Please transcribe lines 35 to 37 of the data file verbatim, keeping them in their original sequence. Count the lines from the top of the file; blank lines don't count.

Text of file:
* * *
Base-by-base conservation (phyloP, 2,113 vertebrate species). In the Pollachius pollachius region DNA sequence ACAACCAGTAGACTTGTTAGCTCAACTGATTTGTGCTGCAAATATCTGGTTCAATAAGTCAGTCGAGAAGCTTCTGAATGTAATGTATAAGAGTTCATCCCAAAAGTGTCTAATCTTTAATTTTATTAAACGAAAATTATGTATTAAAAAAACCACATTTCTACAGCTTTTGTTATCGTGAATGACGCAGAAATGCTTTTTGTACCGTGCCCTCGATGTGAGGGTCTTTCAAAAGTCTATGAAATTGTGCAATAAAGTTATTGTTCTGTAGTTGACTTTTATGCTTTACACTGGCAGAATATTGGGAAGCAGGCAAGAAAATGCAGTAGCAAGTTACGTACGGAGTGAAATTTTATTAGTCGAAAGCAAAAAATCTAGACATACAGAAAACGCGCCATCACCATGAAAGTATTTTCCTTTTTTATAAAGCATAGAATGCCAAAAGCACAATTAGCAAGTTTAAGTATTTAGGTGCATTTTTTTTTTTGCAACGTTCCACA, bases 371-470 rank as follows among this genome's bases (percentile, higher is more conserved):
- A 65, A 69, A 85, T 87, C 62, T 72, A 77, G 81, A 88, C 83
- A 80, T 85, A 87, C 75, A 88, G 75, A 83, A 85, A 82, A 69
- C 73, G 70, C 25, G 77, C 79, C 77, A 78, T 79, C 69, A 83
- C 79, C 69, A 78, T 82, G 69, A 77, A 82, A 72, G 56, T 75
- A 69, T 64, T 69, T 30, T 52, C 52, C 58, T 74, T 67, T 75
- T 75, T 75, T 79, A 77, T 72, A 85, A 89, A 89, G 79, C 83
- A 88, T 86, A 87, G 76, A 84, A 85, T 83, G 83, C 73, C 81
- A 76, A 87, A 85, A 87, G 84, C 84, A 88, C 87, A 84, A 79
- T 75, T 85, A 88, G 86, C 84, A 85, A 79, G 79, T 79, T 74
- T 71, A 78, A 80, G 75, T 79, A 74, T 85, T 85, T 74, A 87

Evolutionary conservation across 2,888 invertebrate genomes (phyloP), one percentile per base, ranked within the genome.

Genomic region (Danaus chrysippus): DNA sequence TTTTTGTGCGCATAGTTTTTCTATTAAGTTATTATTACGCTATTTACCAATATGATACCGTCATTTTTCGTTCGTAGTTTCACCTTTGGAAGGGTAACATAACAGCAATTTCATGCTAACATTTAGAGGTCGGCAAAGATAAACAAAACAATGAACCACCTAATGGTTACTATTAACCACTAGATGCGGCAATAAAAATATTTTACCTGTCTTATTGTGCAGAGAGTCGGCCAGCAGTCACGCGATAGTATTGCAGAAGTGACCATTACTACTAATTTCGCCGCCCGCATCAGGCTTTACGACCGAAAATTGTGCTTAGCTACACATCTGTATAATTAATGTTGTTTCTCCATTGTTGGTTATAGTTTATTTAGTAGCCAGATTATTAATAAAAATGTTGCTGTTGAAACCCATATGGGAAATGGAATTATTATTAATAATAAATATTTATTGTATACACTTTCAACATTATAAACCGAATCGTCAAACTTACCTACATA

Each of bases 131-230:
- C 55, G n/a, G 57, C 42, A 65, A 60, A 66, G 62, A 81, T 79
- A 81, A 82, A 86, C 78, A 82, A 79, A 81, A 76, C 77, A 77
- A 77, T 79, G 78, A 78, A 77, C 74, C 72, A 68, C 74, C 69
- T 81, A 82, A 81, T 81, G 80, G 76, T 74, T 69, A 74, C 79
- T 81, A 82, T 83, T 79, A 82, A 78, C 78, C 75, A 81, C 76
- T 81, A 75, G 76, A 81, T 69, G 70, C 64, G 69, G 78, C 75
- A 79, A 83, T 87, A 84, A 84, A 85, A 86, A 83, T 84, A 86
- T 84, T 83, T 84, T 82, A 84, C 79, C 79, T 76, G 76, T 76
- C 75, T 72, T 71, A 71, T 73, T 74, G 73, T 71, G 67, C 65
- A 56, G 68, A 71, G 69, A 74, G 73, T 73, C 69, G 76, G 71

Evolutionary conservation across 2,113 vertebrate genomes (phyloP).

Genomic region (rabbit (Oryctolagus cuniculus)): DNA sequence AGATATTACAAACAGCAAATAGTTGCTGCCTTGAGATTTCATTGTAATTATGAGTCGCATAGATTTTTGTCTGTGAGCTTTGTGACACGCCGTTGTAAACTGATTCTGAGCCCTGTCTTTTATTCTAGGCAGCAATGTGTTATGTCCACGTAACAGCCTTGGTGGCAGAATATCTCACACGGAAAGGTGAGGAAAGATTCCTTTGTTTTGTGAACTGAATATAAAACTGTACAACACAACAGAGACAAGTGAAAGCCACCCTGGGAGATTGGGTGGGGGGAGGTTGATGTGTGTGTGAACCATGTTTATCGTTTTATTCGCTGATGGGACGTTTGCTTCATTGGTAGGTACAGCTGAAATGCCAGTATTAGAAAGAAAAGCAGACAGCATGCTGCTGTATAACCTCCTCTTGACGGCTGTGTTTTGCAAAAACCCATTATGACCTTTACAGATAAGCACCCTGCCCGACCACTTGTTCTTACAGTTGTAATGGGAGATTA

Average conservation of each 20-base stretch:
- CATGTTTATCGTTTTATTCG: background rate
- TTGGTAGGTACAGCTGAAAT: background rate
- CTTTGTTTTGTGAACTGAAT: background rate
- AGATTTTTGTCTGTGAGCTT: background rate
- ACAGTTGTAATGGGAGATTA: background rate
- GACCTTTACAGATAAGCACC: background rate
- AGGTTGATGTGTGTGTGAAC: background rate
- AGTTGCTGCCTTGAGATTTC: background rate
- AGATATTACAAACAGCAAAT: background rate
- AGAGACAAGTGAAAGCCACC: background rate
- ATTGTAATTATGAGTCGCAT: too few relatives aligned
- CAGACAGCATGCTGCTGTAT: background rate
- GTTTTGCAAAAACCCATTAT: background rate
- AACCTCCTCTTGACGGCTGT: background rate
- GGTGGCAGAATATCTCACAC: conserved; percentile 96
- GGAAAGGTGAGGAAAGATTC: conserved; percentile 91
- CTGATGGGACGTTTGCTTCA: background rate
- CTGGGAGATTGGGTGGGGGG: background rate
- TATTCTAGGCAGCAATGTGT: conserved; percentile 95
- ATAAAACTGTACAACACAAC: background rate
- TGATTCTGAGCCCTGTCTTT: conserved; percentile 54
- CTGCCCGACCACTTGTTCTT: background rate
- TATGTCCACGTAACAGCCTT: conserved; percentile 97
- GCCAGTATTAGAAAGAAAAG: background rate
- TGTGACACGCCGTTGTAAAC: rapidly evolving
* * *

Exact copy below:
- AGTTGCTGCCTTGAGATTTC: background rate
- AGATATTACAAACAGCAAAT: background rate
- AGAGACAAGTGAAAGCCACC: background rate